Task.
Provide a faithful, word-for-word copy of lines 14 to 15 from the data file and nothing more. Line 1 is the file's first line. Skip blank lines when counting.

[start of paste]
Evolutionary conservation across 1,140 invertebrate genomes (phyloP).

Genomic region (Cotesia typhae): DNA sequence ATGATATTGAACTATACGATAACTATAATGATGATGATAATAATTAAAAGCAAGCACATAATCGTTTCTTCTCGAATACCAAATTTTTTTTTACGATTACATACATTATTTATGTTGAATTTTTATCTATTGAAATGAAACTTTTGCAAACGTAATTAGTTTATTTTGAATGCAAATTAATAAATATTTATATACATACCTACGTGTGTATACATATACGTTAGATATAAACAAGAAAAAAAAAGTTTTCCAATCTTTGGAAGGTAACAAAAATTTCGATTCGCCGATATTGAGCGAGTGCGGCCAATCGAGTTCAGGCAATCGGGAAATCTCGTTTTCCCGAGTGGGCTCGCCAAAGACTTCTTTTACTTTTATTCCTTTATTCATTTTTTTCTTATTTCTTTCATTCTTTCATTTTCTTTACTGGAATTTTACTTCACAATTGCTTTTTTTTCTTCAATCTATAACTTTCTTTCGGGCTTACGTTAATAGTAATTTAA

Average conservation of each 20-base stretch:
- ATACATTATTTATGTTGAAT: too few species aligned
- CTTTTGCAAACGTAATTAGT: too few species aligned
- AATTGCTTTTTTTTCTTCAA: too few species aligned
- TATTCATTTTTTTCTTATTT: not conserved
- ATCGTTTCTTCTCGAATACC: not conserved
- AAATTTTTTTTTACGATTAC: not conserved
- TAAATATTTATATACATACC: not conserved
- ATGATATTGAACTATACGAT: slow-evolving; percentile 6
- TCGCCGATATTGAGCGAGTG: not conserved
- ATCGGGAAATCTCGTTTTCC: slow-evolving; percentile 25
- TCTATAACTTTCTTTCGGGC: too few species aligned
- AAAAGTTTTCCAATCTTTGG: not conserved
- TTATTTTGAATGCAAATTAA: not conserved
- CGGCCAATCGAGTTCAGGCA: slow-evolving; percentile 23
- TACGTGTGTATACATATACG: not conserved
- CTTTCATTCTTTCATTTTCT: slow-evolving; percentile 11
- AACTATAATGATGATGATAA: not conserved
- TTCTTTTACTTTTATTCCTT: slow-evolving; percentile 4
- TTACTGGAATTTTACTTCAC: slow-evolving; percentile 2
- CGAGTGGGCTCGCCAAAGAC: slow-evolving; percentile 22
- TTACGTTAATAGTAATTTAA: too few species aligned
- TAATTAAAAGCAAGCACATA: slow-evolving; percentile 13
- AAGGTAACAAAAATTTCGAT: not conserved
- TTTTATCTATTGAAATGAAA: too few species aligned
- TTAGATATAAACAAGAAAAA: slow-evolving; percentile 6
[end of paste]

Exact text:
- TCTATAACTTTCTTTCGGGC: too few species aligned
- AAAAGTTTTCCAATCTTTGG: not conserved